Five new objects, on an average, are added each day to NASA’s database of over 15,000 near-Earth objects — comets and asteroids whose orbits bring them close to Earth. It’s only a matter of time before one of these objects makes a beeline for Earth, and when that happens, we would need a plan to ensure our survival — one that does not involve dropping Bruce Willis on the surface of the asteroid to blow it up.
This is the possibility that NASA and the U.S. Federal Emergency Management Agency (FEMA) dealt with during a series of recently concluded simulation exercises in El Segundo, California.
“It is critical to exercise these kinds of low-probability but high-consequence disaster scenarios,” FEMA Administrator Craig Fugate said in a statement released Friday. “By working through our emergency response plans now, we will be better prepared if and when we need to respond to such an event.”
The exercises simulated a possible impact four years from now, on Sept. 20, 2020. In the simulation, the asteroid, which was estimated to be between 300 and 800 feet in size, was found to have a possibility of making impact anywhere along a long swath of Earth, including a narrow band of area that crossed the entire United States.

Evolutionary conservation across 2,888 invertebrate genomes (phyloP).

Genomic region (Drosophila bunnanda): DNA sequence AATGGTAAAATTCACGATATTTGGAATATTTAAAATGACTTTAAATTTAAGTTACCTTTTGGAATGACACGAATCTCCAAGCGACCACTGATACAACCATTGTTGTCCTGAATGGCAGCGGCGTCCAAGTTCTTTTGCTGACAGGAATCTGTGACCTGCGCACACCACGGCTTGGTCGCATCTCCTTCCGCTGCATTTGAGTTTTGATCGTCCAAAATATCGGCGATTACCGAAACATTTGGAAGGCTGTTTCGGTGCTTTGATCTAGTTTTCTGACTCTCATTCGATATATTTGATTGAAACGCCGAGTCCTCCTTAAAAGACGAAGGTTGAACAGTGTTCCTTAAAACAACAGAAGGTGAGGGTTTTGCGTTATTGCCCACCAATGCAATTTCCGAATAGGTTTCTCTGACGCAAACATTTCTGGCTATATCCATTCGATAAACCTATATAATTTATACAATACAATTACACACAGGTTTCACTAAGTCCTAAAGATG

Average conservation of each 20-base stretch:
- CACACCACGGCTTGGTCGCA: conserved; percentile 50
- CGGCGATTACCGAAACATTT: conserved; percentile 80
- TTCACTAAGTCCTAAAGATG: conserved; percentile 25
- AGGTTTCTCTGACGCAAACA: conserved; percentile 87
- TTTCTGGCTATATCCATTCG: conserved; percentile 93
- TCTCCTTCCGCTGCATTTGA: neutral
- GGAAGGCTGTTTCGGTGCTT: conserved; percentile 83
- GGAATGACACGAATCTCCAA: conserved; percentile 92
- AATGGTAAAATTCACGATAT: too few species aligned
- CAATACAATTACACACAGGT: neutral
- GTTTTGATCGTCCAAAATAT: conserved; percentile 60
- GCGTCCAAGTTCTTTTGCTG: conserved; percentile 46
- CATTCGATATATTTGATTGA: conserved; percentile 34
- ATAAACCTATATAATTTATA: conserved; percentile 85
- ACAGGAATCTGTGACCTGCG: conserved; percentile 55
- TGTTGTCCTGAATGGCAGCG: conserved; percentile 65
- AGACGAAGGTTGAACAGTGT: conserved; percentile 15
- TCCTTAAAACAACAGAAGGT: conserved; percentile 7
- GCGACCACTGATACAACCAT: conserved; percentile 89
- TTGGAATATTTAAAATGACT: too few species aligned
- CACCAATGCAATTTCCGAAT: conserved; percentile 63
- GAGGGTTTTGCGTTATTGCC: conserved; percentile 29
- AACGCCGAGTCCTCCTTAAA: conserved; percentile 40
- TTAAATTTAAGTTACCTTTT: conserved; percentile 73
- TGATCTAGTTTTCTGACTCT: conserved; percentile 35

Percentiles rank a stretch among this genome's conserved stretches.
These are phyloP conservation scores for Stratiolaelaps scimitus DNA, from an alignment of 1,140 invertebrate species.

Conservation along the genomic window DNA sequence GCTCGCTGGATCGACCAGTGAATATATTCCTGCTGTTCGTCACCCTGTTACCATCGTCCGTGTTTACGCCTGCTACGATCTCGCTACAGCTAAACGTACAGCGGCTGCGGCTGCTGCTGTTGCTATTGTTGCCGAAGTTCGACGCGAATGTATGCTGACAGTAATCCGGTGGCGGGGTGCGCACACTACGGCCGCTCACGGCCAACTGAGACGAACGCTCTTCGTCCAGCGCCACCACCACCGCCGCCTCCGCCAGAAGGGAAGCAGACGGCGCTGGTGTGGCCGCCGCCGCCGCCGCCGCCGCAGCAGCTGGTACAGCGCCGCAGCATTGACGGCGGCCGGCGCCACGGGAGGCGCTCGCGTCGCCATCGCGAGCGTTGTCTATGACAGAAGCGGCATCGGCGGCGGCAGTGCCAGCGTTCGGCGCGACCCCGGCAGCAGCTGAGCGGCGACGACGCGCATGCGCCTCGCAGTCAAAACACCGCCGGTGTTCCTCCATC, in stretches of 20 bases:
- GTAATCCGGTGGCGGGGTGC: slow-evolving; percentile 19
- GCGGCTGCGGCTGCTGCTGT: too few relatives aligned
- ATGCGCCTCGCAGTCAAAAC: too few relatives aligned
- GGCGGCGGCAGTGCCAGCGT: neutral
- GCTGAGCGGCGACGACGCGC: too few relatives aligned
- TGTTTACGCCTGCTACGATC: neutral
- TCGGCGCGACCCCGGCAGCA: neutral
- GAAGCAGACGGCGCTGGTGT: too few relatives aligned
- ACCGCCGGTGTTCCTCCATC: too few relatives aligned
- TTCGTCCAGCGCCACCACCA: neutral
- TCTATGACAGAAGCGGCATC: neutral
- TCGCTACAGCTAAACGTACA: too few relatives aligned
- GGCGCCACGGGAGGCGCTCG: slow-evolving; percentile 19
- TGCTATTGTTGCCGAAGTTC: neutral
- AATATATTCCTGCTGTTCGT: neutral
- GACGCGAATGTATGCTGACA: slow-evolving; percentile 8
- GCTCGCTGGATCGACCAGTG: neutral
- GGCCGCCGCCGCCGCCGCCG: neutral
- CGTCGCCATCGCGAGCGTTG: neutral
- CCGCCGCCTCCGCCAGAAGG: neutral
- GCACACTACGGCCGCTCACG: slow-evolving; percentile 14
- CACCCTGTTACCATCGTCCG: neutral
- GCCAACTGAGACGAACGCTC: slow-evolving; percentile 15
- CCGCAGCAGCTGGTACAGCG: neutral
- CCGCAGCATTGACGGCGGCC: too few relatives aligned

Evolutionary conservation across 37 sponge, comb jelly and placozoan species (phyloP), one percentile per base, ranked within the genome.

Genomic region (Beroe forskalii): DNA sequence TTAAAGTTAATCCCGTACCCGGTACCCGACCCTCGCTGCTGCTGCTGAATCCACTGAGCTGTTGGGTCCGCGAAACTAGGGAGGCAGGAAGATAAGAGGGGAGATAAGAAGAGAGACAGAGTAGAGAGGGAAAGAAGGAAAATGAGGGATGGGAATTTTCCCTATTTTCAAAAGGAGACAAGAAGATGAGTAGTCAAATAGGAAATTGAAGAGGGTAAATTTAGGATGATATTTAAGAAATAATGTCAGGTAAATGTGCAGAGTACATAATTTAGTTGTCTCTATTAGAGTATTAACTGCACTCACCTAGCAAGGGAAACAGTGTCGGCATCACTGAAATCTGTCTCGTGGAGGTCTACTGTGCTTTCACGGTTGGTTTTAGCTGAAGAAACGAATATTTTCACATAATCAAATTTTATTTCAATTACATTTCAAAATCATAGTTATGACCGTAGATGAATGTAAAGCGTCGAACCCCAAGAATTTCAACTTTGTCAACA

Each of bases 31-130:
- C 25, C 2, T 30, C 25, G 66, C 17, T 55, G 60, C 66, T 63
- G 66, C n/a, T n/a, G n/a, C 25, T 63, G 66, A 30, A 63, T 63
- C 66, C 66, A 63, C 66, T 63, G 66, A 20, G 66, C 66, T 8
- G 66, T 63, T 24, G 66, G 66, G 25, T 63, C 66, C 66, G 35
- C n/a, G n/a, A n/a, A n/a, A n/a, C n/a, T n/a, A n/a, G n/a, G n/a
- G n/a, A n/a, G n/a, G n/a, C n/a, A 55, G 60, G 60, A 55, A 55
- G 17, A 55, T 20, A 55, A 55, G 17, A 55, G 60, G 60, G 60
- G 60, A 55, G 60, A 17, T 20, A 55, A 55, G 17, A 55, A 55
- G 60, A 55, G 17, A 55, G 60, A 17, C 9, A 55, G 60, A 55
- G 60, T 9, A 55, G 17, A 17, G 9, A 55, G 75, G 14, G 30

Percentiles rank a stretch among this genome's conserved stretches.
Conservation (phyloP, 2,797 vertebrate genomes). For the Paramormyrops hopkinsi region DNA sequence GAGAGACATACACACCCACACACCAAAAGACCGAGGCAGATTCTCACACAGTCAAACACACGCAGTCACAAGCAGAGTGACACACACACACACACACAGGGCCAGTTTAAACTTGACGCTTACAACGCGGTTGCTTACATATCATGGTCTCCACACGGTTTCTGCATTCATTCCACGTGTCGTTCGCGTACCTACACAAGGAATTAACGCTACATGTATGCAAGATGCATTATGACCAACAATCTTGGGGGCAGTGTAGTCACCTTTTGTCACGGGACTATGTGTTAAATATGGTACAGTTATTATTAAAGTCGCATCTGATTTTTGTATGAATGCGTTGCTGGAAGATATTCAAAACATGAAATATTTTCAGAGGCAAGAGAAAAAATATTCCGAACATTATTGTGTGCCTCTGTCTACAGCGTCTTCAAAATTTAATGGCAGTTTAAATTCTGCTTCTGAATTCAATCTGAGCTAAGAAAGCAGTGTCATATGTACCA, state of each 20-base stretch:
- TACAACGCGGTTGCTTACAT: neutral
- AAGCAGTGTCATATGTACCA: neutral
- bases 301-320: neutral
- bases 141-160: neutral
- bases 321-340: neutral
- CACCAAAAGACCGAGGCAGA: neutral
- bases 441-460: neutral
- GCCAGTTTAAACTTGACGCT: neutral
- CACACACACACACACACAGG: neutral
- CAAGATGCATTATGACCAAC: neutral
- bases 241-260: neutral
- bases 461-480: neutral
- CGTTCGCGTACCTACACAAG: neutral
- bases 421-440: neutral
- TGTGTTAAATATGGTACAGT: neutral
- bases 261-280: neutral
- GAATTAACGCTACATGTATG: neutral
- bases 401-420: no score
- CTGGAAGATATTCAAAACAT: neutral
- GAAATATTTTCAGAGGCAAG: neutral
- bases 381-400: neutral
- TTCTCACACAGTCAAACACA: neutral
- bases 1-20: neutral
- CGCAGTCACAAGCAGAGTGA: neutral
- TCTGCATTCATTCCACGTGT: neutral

According to most estimates, if a space rock larger than 25 meters (roughly 82 feet), but smaller than a kilometer, were to hit Earth, it would cause serious local damage in the impact area. For anything larger than 1 or 2 km, global extinction becomes a very real possibility.
In this particular simulation, the probability of impact, which was initially just 2 percent, eventually jumped to 100 percent, and by November 2017, it was simulated that the predicted impact would occur somewhere in a narrow band across Southern California or just off the coast in the Pacific Ocean.
The aim of these exercises was not to stave off the disaster — as the time to impact was too short to undertake a feasible deflection mission — but to work out the steps that would need to be taken in the aftermath of the impact. This included calculating population displacement estimates, gathering information on infrastructure that would be affected, and addressing rumors and false information that would inevitably emerge in the years leading up to the impact.
"It's not a matter of if — but when — we will deal with such a situation," Thomas Zurbuchen, associate administrator for NASA's Science Mission Directorate in Washington, said in the statement. "But unlike any other time in our history, we now have the ability to respond to an impact threat through continued observations, predictions, response planning and mitigation."